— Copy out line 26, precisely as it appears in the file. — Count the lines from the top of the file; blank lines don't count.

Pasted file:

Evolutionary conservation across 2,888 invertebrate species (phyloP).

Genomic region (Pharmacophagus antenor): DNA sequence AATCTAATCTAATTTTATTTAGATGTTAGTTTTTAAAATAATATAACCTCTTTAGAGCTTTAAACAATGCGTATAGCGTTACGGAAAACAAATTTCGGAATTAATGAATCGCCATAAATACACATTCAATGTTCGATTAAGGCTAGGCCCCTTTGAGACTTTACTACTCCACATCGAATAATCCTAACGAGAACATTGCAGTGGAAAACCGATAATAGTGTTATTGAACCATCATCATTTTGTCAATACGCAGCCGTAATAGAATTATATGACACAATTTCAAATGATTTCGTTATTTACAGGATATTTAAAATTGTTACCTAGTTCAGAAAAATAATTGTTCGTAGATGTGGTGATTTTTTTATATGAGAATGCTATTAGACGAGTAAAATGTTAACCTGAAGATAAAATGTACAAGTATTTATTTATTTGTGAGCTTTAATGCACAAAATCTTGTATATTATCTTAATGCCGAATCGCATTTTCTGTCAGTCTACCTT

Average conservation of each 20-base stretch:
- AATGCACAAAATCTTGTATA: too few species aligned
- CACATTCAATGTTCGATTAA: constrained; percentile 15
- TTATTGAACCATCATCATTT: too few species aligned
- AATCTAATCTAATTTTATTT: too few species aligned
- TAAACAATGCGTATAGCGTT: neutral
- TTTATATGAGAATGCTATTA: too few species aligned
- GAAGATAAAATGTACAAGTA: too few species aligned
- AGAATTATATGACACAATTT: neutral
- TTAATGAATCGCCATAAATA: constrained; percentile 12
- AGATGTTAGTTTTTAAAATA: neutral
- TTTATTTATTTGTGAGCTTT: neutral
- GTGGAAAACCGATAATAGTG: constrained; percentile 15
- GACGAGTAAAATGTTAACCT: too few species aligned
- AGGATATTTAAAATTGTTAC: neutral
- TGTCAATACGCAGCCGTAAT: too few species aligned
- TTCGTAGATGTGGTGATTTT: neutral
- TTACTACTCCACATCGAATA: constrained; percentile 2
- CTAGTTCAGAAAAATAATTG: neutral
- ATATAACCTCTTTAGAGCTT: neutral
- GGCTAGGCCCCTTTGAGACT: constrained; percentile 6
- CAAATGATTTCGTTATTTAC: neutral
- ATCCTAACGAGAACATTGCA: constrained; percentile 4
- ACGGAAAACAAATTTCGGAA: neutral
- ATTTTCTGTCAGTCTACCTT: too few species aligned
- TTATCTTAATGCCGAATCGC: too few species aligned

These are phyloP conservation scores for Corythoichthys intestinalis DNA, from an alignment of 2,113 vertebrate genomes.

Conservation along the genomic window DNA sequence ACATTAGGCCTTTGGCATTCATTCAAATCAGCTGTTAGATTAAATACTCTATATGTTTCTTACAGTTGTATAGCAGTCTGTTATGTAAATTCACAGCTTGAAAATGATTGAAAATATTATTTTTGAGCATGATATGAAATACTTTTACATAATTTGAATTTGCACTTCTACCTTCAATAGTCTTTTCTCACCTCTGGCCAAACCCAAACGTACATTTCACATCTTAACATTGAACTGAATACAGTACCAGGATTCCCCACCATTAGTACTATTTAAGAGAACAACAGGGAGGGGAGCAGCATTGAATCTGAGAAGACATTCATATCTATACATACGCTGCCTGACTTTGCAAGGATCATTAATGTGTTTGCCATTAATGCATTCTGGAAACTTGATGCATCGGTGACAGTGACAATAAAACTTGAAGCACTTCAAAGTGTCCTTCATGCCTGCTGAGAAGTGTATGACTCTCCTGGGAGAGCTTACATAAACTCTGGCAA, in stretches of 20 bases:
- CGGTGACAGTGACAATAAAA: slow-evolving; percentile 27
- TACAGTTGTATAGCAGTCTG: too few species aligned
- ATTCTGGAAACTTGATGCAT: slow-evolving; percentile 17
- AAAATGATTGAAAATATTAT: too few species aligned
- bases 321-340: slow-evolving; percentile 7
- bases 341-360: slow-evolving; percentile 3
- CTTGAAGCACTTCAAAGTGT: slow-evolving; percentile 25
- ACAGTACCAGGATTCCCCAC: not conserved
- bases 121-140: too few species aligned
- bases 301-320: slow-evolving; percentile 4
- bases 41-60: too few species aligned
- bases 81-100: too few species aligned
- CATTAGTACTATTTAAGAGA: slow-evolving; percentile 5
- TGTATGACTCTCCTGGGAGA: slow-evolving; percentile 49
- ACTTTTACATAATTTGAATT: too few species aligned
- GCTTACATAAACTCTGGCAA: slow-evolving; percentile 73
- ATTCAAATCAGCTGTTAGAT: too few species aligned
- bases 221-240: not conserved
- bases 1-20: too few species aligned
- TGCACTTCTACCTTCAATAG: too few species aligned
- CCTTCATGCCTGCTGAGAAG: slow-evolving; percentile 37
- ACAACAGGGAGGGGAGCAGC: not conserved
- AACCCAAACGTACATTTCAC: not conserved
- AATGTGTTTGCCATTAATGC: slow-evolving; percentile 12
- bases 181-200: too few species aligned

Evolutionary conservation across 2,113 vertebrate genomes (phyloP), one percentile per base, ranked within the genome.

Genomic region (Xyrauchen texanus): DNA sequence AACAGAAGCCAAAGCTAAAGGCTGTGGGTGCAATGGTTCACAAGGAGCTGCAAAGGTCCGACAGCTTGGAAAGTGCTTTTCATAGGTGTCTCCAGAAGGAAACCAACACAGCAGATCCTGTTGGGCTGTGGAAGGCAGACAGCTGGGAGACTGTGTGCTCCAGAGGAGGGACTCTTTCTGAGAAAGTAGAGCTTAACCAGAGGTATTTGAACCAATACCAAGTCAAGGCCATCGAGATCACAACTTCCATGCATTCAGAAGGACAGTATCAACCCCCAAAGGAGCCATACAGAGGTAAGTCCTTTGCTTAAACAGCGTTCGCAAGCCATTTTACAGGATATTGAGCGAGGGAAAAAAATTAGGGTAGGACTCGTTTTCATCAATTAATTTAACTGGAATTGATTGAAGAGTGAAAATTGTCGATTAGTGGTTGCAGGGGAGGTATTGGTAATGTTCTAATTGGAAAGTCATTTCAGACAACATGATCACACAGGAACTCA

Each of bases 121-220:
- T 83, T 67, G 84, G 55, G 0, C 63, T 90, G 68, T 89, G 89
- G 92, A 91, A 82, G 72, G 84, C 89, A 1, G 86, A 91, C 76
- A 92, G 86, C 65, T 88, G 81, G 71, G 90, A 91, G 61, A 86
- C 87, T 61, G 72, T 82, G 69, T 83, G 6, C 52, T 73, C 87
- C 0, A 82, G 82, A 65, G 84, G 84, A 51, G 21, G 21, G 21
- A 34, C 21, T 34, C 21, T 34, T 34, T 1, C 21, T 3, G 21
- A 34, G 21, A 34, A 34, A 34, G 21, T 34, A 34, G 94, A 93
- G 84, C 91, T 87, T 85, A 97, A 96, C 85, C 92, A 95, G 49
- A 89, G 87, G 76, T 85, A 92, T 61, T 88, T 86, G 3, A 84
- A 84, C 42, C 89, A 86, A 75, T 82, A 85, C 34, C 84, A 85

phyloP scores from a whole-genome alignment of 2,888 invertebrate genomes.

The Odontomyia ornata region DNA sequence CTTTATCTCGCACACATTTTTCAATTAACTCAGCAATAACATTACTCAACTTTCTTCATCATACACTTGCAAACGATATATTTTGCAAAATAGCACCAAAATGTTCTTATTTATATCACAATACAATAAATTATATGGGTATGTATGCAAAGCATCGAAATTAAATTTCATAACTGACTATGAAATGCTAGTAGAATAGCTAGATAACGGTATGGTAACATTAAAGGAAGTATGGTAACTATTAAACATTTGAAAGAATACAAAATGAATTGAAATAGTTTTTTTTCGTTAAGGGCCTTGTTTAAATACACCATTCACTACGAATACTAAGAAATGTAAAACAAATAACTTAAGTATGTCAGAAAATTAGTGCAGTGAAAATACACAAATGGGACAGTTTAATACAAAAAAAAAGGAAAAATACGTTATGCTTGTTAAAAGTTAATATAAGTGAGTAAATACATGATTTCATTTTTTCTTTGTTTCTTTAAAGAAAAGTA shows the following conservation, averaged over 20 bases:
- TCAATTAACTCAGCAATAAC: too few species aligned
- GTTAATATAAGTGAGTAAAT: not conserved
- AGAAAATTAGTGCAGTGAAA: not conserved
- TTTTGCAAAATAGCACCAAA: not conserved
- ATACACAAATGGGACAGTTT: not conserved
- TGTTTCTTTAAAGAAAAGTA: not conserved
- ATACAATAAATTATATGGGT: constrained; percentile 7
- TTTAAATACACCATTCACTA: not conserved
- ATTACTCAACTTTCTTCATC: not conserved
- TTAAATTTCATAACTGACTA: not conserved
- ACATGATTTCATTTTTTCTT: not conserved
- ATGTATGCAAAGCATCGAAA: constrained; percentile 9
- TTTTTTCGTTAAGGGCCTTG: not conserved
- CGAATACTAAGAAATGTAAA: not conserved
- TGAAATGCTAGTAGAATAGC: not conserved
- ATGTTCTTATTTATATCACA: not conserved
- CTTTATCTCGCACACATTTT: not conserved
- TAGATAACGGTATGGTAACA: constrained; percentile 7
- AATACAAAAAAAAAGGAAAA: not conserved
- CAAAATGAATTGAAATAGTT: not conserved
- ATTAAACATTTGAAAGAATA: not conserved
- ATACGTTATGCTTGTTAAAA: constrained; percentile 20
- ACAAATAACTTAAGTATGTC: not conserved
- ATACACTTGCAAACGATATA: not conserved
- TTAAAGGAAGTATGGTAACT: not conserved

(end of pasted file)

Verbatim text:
- ACGGAAAACAAATTTCGGAA: neutral